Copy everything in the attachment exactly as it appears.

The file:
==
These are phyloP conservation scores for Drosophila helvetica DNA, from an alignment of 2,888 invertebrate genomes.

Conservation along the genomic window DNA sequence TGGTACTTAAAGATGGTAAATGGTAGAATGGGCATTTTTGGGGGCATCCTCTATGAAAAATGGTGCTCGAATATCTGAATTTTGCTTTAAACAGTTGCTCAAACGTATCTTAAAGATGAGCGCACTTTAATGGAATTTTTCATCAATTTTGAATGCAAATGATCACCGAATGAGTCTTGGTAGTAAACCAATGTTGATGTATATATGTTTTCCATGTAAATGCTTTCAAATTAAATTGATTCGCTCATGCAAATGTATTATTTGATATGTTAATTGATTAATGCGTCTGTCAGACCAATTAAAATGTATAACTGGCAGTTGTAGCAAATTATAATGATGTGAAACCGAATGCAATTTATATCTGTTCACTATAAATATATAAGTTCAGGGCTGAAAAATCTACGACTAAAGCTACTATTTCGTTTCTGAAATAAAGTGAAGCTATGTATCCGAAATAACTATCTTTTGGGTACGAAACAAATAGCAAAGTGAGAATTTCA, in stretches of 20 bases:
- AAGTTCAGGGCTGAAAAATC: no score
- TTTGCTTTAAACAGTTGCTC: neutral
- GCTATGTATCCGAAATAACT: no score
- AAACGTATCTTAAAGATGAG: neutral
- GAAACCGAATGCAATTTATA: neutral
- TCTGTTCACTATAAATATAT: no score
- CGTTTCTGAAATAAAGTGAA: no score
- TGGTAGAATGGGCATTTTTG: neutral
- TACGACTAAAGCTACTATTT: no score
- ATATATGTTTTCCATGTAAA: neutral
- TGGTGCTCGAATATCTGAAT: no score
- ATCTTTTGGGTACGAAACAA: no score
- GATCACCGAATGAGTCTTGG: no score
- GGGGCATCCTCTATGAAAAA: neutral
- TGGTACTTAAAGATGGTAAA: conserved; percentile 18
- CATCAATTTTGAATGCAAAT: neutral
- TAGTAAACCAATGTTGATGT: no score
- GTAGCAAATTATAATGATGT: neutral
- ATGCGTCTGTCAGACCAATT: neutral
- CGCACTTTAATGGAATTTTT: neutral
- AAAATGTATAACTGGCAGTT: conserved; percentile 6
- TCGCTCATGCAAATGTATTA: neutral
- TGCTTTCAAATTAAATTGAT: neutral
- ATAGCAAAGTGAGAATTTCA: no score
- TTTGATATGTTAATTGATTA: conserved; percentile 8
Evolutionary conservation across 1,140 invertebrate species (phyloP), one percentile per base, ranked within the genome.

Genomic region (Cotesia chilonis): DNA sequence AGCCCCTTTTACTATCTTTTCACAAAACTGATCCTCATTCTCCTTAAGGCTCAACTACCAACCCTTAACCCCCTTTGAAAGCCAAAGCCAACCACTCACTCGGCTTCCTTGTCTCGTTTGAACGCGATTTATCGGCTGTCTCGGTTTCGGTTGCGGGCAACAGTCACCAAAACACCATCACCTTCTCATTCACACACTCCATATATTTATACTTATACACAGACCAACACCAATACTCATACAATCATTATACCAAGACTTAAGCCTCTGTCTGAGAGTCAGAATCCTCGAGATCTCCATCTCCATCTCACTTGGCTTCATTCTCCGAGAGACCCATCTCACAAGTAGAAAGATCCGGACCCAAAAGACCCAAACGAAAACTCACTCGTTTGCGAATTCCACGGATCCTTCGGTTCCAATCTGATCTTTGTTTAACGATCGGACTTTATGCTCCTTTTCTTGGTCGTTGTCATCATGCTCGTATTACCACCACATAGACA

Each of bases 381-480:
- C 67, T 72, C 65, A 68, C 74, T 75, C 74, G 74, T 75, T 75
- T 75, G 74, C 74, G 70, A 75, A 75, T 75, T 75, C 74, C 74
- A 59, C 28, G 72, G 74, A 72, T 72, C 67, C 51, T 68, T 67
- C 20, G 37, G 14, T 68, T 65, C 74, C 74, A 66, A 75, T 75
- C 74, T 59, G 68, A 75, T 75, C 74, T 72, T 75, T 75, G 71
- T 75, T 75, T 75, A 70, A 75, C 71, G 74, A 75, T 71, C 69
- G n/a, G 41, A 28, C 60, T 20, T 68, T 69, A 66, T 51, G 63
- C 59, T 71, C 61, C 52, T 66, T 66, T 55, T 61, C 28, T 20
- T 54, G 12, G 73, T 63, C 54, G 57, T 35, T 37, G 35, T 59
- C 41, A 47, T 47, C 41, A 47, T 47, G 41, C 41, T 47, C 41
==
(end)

These are phyloP conservation scores for Drosophila helvetica DNA, from an alignment of 2,888 invertebrate genomes.

Conservation along the genomic window DNA sequence TGGTACTTAAAGATGGTAAATGGTAGAATGGGCATTTTTGGGGGCATCCTCTATGAAAAATGGTGCTCGAATATCTGAATTTTGCTTTAAACAGTTGCTCAAACGTATCTTAAAGATGAGCGCACTTTAATGGAATTTTTCATCAATTTTGAATGCAAATGATCACCGAATGAGTCTTGGTAGTAAACCAATGTTGATGTATATATGTTTTCCATGTAAATGCTTTCAAATTAAATTGATTCGCTCATGCAAATGTATTATTTGATATGTTAATTGATTAATGCGTCTGTCAGACCAATTAAAATGTATAACTGGCAGTTGTAGCAAATTATAATGATGTGAAACCGAATGCAATTTATATCTGTTCACTATAAATATATAAGTTCAGGGCTGAAAAATCTACGACTAAAGCTACTATTTCGTTTCTGAAATAAAGTGAAGCTATGTATCCGAAATAACTATCTTTTGGGTACGAAACAAATAGCAAAGTGAGAATTTCA, in stretches of 20 bases:
- AAGTTCAGGGCTGAAAAATC: no score
- TTTGCTTTAAACAGTTGCTC: neutral
- GCTATGTATCCGAAATAACT: no score
- AAACGTATCTTAAAGATGAG: neutral
- GAAACCGAATGCAATTTATA: neutral
- TCTGTTCACTATAAATATAT: no score
- CGTTTCTGAAATAAAGTGAA: no score
- TGGTAGAATGGGCATTTTTG: neutral
- TACGACTAAAGCTACTATTT: no score
- ATATATGTTTTCCATGTAAA: neutral
- TGGTGCTCGAATATCTGAAT: no score
- ATCTTTTGGGTACGAAACAA: no score
- GATCACCGAATGAGTCTTGG: no score
- GGGGCATCCTCTATGAAAAA: neutral
- TGGTACTTAAAGATGGTAAA: conserved; percentile 18
- CATCAATTTTGAATGCAAAT: neutral
- TAGTAAACCAATGTTGATGT: no score
- GTAGCAAATTATAATGATGT: neutral
- ATGCGTCTGTCAGACCAATT: neutral
- CGCACTTTAATGGAATTTTT: neutral
- AAAATGTATAACTGGCAGTT: conserved; percentile 6
- TCGCTCATGCAAATGTATTA: neutral
- TGCTTTCAAATTAAATTGAT: neutral
- ATAGCAAAGTGAGAATTTCA: no score
- TTTGATATGTTAATTGATTA: conserved; percentile 8
Evolutionary conservation across 1,140 invertebrate species (phyloP), one percentile per base, ranked within the genome.

Genomic region (Cotesia chilonis): DNA sequence AGCCCCTTTTACTATCTTTTCACAAAACTGATCCTCATTCTCCTTAAGGCTCAACTACCAACCCTTAACCCCCTTTGAAAGCCAAAGCCAACCACTCACTCGGCTTCCTTGTCTCGTTTGAACGCGATTTATCGGCTGTCTCGGTTTCGGTTGCGGGCAACAGTCACCAAAACACCATCACCTTCTCATTCACACACTCCATATATTTATACTTATACACAGACCAACACCAATACTCATACAATCATTATACCAAGACTTAAGCCTCTGTCTGAGAGTCAGAATCCTCGAGATCTCCATCTCCATCTCACTTGGCTTCATTCTCCGAGAGACCCATCTCACAAGTAGAAAGATCCGGACCCAAAAGACCCAAACGAAAACTCACTCGTTTGCGAATTCCACGGATCCTTCGGTTCCAATCTGATCTTTGTTTAACGATCGGACTTTATGCTCCTTTTCTTGGTCGTTGTCATCATGCTCGTATTACCACCACATAGACA

Each of bases 381-480:
- C 67, T 72, C 65, A 68, C 74, T 75, C 74, G 74, T 75, T 75
- T 75, G 74, C 74, G 70, A 75, A 75, T 75, T 75, C 74, C 74
- A 59, C 28, G 72, G 74, A 72, T 72, C 67, C 51, T 68, T 67
- C 20, G 37, G 14, T 68, T 65, C 74, C 74, A 66, A 75, T 75
- C 74, T 59, G 68, A 75, T 75, C 74, T 72, T 75, T 75, G 71
- T 75, T 75, T 75, A 70, A 75, C 71, G 74, A 75, T 71, C 69
- G n/a, G 41, A 28, C 60, T 20, T 68, T 69, A 66, T 51, G 63
- C 59, T 71, C 61, C 52, T 66, T 66, T 55, T 61, C 28, T 20
- T 54, G 12, G 73, T 63, C 54, G 57, T 35, T 37, G 35, T 59
- C 41, A 47, T 47, C 41, A 47, T 47, G 41, C 41, T 47, C 41